When thought becomes reality: The psychology behind swallowing pills

How fears and confidence affect everyday actions as simple as swallowing a pill


Zachary Kinder

Mental images of pills can make them seem too large to swallow.

Few have not heard Yoda’s famous quote, “Do or do not; there is no try.” What many do not realize is that this simple phrase describes the human psyche to a frightening degree.

When Luke tries to lift the X-Wing, he lacks confidence. He perceives the task as impossible. In contrast, Yoda believes in his ability to raise the X-wing, and so he succeeds.

Like with Luke and his fear that he cannot lift the X-Wing, self-perception impacts behavior. The mind can impact even the ability to complete small tasks. Pill dysphagia, or the difficulty swallowing pills, exemplifies this mental influence.

Psychologist Russell Wolf worked with families and children for the first five years of his 30-year career. In his work, he found that most difficulties children face are related to base fears and perceptions. Pill dysphagia is no exception.

“Pill dysphagia’s very much related to the fear of losing control, and specifically when it comes to the actual fear of swallowing pills or medicine,” Wolf said.

Pullquote Photo

Chances are pretty good that in the normal course of eating, you’re swallowing something that is probably even bigger than the size of the pill.”

— Dr. Russell Wolf

The fear of losing control appears when someone loses confidence in being able to handle something. With pill dysphagia, it’s the fear that the throat cannot contain the pill, which will lead to choking.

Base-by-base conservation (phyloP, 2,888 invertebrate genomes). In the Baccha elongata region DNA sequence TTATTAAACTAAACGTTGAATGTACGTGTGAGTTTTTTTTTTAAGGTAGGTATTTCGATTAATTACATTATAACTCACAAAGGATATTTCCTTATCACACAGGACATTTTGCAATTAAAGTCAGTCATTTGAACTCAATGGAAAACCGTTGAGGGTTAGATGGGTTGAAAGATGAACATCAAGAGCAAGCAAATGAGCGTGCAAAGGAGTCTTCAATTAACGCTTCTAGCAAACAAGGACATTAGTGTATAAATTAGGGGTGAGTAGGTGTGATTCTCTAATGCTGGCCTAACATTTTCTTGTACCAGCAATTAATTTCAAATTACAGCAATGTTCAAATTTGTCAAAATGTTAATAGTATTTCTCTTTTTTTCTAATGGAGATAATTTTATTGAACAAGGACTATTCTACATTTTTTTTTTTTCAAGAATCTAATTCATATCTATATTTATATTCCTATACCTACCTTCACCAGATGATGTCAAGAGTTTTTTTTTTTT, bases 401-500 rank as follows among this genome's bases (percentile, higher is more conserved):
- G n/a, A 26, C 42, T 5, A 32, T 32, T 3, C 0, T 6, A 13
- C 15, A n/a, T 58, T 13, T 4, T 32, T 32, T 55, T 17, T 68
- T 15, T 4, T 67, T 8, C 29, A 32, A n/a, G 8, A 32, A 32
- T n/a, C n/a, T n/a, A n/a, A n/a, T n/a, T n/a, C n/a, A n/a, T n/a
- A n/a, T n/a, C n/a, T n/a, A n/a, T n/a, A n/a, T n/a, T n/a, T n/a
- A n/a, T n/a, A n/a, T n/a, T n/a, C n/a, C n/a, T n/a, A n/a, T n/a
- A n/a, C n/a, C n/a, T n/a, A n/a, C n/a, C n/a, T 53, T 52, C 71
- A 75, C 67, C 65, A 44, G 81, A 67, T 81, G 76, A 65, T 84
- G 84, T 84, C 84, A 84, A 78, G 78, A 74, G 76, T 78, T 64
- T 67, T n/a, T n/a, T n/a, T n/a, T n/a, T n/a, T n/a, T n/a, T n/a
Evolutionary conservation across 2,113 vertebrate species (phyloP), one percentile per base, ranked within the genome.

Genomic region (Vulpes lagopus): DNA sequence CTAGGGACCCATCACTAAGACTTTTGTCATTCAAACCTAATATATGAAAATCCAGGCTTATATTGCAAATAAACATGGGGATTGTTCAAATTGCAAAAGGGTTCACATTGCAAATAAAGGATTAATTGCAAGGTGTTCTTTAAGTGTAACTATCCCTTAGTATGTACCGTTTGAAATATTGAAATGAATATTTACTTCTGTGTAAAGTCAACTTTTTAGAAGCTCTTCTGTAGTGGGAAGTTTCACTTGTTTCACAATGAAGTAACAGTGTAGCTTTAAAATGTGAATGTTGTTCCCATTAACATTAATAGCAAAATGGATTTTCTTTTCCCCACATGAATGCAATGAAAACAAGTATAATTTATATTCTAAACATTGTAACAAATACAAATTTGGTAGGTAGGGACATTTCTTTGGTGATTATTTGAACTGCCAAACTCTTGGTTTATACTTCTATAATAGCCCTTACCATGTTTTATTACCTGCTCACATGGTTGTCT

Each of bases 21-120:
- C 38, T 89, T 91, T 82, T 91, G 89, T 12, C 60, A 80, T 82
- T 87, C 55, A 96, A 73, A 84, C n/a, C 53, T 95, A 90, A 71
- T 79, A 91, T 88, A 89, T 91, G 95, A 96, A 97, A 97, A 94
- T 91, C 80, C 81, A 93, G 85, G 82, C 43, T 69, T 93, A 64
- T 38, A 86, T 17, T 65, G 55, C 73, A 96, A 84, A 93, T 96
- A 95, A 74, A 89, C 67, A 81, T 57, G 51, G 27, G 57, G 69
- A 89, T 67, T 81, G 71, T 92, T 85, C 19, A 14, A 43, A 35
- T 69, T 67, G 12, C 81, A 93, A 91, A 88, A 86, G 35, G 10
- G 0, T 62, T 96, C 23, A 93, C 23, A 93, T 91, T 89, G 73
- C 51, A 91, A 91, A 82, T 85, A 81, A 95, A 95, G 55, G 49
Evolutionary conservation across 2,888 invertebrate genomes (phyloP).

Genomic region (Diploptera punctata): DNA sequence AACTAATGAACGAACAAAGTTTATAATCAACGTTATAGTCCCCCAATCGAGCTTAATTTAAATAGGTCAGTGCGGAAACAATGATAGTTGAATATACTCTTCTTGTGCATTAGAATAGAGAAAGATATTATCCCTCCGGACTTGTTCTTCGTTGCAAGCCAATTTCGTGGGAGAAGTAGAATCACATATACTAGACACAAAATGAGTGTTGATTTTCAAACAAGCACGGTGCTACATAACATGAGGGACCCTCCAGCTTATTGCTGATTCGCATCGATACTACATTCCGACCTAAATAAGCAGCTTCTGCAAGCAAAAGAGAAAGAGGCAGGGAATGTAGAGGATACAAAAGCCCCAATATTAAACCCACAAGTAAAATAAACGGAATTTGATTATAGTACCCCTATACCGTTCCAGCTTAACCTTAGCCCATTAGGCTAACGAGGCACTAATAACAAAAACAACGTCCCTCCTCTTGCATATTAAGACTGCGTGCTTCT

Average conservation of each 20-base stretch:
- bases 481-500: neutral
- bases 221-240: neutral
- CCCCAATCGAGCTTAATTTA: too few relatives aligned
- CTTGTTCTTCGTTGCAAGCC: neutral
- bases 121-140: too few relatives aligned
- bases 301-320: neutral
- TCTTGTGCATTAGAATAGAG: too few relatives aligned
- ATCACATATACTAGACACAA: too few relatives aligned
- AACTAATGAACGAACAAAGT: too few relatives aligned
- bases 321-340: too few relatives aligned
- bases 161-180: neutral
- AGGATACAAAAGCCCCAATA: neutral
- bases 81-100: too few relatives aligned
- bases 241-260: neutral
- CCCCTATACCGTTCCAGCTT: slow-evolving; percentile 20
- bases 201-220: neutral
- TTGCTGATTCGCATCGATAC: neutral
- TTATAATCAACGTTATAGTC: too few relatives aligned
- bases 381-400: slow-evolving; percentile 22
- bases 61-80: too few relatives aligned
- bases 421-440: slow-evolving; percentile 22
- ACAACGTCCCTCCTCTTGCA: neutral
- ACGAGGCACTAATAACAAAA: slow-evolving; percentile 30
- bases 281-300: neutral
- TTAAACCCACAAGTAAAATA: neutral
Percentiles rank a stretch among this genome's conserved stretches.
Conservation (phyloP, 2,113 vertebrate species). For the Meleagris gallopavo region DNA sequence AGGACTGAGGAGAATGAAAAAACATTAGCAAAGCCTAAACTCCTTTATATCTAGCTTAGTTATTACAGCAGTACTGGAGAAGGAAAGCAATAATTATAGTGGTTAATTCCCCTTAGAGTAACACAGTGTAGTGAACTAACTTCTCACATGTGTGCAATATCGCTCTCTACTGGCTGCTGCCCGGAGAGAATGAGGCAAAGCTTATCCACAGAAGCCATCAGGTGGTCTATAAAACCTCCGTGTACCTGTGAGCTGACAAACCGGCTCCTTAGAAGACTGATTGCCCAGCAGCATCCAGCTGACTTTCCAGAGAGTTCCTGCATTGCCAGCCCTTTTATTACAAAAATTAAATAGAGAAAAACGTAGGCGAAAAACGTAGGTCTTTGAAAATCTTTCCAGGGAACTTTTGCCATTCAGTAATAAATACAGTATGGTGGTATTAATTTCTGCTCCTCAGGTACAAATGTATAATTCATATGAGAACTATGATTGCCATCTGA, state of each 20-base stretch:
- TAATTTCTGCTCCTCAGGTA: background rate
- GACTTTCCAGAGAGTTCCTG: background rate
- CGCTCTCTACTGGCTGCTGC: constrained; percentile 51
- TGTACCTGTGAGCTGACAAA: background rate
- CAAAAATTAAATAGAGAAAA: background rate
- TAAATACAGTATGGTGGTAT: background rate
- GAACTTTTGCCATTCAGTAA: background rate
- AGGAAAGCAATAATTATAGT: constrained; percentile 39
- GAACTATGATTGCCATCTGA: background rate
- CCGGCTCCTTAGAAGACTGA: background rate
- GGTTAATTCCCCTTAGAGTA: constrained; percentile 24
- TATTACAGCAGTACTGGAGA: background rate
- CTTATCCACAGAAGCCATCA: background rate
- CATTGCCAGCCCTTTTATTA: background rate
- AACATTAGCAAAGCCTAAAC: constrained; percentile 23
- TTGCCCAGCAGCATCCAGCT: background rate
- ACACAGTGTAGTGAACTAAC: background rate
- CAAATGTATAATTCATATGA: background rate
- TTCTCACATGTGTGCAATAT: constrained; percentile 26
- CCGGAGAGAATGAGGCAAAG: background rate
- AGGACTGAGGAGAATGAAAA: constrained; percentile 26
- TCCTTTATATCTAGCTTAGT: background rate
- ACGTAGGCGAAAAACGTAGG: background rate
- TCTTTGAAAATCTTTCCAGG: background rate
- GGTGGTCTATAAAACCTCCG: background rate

Wolf thinks that the origins of this lack of confidence extend further, however. He argues that the source is an overinflated image of the pill—the mental image of the medication being larger than the pill’s actual size.

“Chances are pretty good that in the normal course of eating, you’re swallowing something that is probably even bigger than the size of the pill. But you’re not thinking about it because you’re so used to eating and swallowing without even thinking about it,” Wolf said.

Being conscious about the action of swallowing causes people to hyper-fixate on what they are swallowing. And the inability to see one’s esophagus creates a tendency to underestimate its ability to stretch or overestimate the size of the object being consumed.

The widespread nature of pill dysphagia illustrates the impact the mind has on people’s daily lives. A study published by members of the University of Queensland, Queensland University of Technology, and London’s King’s College found that 33% of participants suffered from pill dysphagia at some point in their lives.

Self-Perceptions of Pill Dysphagia by Zachary Kinder

Pill dysphagia’s two most common solutions, both forms of image training, supports the concept of self-perceptions affecting actions.

When someone has difficulties swallowing pills, the first trick is to drink a glass of water with the pill. For many, this trick is enough.

The effectiveness of this strategy comes from the focus on drinking the water instead of the pill. Visualizing the water increases the chances of swallowing the pill.

The other method suggested by Doctor Sawsan Kara, a pediatrician at Sutter Health’s Palo Alto Medical Foundation, attempts to remove the cause of pill dysphagia gradually.

“The best way is to have someone practice by swallowing ‘candy pills’ with tic tacs or small m&ms,” Kara said.

By practicing swallowing food the size of these candies, people can develop confidence in their ability to ingest bigger substances. Consequently, when the time comes to swallow a pill, it no longer seems as large.

Imaging strategies like this can be applied to many of life’s challenges, such as interviews, test-taking, presentations, and other potentially stressful situations.

One of the most important steps toward solving these types of challenges is resolving oneself for change. Wolf shares the therapists’ version of the common lightbulb joke.

“How long does it take a therapist to change a lightbulb? You can’t tell because they have to wait until the lightbulb wants to change,” Wolf said.